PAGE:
Thus it appears that physics has a central core of general principles; and that this core has evolved and changed over the years. Some of the most recent alterations to it have centered about the self-reflexive principle of taking the observer into account.

What does one assume in order to take the transacting observer into account, as compared to what one assumes to eliminate her/him from consideration?

The authors know only one route to taking the transacting observer into account. First, one assumes that humans assume, that they cannot not-assume. Then what humans DO (including what brand of physical theory and of other shared or sharable views or maps they elaborate/subscribe to) follows from what they ASSUME — in roughly the way that, in a formal deductive theory such as Euclidean geometry, a theorem follows from the premises. And second, one assumes that humans can change what they DO by changing what they ASSUME and so assuming something else instead; they can NOT assume nothing-at-all. (Under certain circumstances, humans can change what they ASSUME by changing what they DO; they cannot do nothing-at-all.)

The constructs of assuming and of changing what one assumes hinge on an analogy which compares the construct of living to the process of map-making: To say that an organism lives means that it generates maps of that territory composed of what goes on in and around the organism, and then it guides its doings and choosings by its maps, in the process putting them to test.8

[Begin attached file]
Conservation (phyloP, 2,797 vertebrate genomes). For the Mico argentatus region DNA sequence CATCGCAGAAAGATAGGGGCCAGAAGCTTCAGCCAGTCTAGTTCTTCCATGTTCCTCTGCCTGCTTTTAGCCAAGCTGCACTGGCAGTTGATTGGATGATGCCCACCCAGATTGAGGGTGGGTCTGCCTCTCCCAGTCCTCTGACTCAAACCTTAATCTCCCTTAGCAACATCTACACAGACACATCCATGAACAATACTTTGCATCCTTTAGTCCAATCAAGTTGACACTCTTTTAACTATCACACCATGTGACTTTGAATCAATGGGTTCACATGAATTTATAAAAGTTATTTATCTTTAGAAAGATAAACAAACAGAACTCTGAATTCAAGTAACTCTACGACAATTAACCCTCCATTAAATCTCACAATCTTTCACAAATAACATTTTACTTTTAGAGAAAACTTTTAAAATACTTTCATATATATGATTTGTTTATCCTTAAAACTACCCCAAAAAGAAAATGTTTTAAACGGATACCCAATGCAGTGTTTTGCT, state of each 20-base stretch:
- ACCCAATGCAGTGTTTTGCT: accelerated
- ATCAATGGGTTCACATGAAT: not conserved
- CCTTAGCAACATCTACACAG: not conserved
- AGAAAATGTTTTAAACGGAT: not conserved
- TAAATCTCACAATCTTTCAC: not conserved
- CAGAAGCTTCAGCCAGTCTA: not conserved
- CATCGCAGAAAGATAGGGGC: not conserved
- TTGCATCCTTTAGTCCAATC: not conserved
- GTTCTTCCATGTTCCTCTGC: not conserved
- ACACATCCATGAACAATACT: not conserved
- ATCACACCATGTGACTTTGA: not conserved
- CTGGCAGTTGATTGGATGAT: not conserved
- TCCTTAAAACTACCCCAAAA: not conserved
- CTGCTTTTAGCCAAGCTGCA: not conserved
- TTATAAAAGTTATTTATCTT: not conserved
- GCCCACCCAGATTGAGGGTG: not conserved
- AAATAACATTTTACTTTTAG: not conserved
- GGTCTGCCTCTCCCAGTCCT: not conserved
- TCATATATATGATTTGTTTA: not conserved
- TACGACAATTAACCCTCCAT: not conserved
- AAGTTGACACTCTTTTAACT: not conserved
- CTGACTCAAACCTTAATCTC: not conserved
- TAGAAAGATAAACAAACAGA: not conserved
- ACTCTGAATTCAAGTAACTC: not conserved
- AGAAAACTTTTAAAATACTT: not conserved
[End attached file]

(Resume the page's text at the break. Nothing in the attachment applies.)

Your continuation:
When one uses a map to guide one's behavior, one can in principle explicitly distinguish or, by default, neglect to distinguish, between map and what the map refers to (‘territory’). Where one neglects to distinguish between them, we regard this neglecting as undiscriminating, and refer to this form of undiscriminating as postulating map-territory identity. Such neglecting manifests itself in treating the map as if it yielded some kind of "absolute certainty," and in holding oneself unwilling even to consider questioning, testing or revising it. Such neglecting sets the stage for "eliminating the transacting observer from consideration." At the other extreme, one can remain conscious of the distinction between map and what the map refers to. We regard this as discriminating, and refer to this form of discriminating as postulating map-territory non-identity. This discriminating manifests itself in remembering (a) to treat the map as more or less tentative and approximate, as incomplete, and as created from one's own point of view for one's own purposes; (b) in remaining willing to test it for accuracy; and (c) in holding oneself in readiness to revise it at need. Such remembering sets the stage for "taking the transacting observer into account."